Patience and cultural sensitivity are key to working in international markets successfully.
As foreign businesses look beyond national borders for expertise, U.S. retailers, developers, and architects have landed opportunities that include storefronts on the Champs-Elysees, outlet centers in Italy, and retail/entertainment venues in Japan, China, the U.K., and Mexico.
Why are foreign companies setting their gazes on the United States?
"They see the integration of retail and entertainment as the retail of the future," observes William Taylor, director of design for the Los Angeles office of Morris Architects. "They feel less expert in creating that synergy among retail, dining, and entertainment and its planning, programming, and design."
While international projects can be gratifying to the ego and pocketbook, cultural idiosyncrasies, burdensome tax systems, Byzantine bureaucracies, and different work ethics make international expansion a proposition only for those with strong stomachs, infinite patience, and deep pockets.
When in Rome ... Although the extra hoops through which U.S. companies jump vary from place to place, the common denominator is that they must become familiar with local business customs.
"If it takes one year to do a deal and open a property in the United States, count on it taking 18 months in Europe," says Faith Hope Consolo, vice chairman and senior managing director of New York City-based Garrick-Aug Worldwide. Consolo's firm has guided American retailers and developers through the process of gaining toeholds in Europe. "You have to go through a big learning curve," she notes.
Consolo points out that many Europeans have an aversion to the phone and prefer sit-down meetings before talking business. "It's more about relationships," she explains. "You have to spend time talking about things that may or may not happen and spend lots of time visiting until there's a comfort level that they even want to do business."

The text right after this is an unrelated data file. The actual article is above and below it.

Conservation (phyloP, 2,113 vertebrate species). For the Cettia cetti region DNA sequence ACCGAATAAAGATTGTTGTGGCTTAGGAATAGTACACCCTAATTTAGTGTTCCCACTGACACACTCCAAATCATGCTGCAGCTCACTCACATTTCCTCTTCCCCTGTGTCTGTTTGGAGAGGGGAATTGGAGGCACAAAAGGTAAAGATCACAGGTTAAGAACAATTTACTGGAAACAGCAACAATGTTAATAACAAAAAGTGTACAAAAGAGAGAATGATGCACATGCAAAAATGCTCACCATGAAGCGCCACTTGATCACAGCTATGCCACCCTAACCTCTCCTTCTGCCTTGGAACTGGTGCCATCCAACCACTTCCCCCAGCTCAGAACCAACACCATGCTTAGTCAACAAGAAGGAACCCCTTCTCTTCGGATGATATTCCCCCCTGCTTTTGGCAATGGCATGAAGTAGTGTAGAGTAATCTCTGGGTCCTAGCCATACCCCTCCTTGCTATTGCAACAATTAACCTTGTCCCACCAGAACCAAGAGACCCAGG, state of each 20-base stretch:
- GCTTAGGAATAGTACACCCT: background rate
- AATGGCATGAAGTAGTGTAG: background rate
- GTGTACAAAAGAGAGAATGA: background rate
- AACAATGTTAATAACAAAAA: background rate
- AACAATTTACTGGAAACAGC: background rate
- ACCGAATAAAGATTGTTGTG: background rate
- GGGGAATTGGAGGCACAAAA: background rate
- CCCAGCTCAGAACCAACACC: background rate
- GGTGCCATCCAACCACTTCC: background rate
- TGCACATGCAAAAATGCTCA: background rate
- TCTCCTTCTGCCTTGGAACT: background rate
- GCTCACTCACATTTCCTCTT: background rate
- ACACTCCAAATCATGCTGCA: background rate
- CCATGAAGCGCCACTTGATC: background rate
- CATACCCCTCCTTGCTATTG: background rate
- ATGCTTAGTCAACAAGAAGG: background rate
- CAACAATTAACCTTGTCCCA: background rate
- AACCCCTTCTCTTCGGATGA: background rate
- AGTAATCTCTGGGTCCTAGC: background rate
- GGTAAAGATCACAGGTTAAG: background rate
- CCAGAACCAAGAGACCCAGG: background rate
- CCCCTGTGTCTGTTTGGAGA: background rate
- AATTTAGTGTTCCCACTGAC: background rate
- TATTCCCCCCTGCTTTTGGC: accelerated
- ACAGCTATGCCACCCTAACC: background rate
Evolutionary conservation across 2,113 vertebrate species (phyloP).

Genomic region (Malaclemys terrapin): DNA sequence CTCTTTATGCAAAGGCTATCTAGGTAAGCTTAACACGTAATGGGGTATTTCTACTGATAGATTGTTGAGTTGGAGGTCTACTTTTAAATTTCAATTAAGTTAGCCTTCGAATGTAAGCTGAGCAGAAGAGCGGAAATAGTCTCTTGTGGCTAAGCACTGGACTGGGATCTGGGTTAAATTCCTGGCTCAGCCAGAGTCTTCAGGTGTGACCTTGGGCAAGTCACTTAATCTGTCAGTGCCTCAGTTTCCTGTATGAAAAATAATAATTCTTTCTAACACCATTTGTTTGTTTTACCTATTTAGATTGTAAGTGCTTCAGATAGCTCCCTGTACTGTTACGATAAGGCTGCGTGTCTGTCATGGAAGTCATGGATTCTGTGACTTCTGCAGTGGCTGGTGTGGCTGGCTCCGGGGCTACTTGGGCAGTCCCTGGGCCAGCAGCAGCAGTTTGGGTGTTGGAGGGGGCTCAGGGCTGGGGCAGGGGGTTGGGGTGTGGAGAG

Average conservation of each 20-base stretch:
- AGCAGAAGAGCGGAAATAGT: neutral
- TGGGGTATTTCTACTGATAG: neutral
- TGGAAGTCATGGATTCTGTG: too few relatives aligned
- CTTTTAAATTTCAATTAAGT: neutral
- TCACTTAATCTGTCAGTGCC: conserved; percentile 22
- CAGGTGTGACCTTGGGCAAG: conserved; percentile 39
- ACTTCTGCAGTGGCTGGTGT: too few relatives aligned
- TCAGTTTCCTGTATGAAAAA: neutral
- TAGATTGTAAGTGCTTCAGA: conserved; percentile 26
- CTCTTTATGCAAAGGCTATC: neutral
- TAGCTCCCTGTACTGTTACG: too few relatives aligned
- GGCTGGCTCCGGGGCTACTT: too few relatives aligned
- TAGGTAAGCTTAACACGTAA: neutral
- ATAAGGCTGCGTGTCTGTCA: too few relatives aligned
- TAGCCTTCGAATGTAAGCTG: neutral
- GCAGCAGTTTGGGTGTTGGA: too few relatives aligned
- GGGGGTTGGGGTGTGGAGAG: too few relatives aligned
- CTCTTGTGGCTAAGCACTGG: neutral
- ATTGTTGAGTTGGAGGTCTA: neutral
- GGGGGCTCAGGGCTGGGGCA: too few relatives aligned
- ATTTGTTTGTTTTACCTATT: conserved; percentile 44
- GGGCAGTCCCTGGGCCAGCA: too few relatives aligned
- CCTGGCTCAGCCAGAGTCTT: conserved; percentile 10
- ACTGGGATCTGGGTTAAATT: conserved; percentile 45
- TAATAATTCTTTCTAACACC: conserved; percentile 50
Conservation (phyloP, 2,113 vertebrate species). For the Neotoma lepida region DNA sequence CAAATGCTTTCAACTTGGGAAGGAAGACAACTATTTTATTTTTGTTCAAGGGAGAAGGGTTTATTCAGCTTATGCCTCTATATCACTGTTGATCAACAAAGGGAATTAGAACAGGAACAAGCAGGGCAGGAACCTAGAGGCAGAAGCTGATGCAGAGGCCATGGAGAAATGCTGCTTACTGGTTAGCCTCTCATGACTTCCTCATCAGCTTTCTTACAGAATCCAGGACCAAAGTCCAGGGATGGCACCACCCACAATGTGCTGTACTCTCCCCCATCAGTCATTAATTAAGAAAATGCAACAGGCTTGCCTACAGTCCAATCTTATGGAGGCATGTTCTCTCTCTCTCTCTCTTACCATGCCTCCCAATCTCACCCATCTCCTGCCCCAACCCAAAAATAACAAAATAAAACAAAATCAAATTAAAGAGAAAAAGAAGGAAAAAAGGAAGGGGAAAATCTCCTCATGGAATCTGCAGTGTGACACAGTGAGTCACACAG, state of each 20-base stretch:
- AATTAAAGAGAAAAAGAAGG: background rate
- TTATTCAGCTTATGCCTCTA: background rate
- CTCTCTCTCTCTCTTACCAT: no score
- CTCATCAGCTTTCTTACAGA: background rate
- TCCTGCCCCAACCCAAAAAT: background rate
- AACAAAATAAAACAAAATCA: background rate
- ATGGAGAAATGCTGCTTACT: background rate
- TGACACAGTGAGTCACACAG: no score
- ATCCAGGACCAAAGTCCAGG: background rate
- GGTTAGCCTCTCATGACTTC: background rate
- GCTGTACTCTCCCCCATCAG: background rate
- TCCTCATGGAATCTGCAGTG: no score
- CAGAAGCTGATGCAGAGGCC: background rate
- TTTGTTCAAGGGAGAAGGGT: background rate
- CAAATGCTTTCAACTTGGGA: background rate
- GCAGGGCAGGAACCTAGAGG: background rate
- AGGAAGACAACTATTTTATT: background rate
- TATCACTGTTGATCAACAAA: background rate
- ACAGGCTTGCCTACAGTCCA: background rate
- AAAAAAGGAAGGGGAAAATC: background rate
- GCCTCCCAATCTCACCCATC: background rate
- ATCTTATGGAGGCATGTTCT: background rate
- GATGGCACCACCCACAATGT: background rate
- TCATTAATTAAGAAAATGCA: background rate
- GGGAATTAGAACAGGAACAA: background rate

Relationships are also keenly important and slow to evolve in Asia, Latin America and other places. RTKL, the Baltimore-based architecture firm that has designed retail projects around the globe, once tangoed with a Japanese client for about a decade, doing minor design work before finally being invited to do a major project, recalls Paul Jacob, senior vice president in the firm's Los Angeles office.
Those aren't the only business and cultural traditions U.S. professionals are up against. "Europeans think our work hours are nuts," observes Consolo. "Their fundamental work ethic revolves around, `We work to live, not live to work.' "
Consolo recalls opening an office in Paris and then being baffled to find many staffers taking advantage of the traditional long lunch. "It was so frustrating," she says. "Between noon and 2:30, nothing happens."
And any tourist knows about Europe's plentiful holidays and evening, midday, and Sunday retail closings, which can throw off sales projections unless factored into retailers' business plans. Other factors that come into play: Sizing clothing correctly and consumers who are less disposed to buy on credit than their American counterparts.
Zoning and approvals follies In addition, piloting a project through approval processes can be daunting. For a project that Morris Architects is designing in Northern Italy, for instance, the U.S. architecture firm teamed with an Italian designer to do the drawings. Local partners are better able to guide a project through local zoning and building codes. "It's no ground for an American to go into unaided," notes Taylor.
"Working internationally is a bit schizophrenic in that you're bringing a U.S. expertise and a focus of being current, hip, and looking forward, but at the same time trying to understand the cultural and regulatory notions of each country," observes Jacob.
Eastern European governments are entrenched in day-to-day business and their elaborate bureaucracies can add staggeringly to the time and costs of closing deals. "Here, you file with the building permit department and interface very little with government," says Consolo. "As much as we feel burdened by taxes here, taxes are 100 times more burdensome there, with city, town, district taxes, and so forth."
While the approvals and establishing relationships can be rigid in some areas, the development approach in other parts of the globe may be more carefree. RTKL finds that many clients are entrepreneurs in other businesses who happen to own land that they want to develop.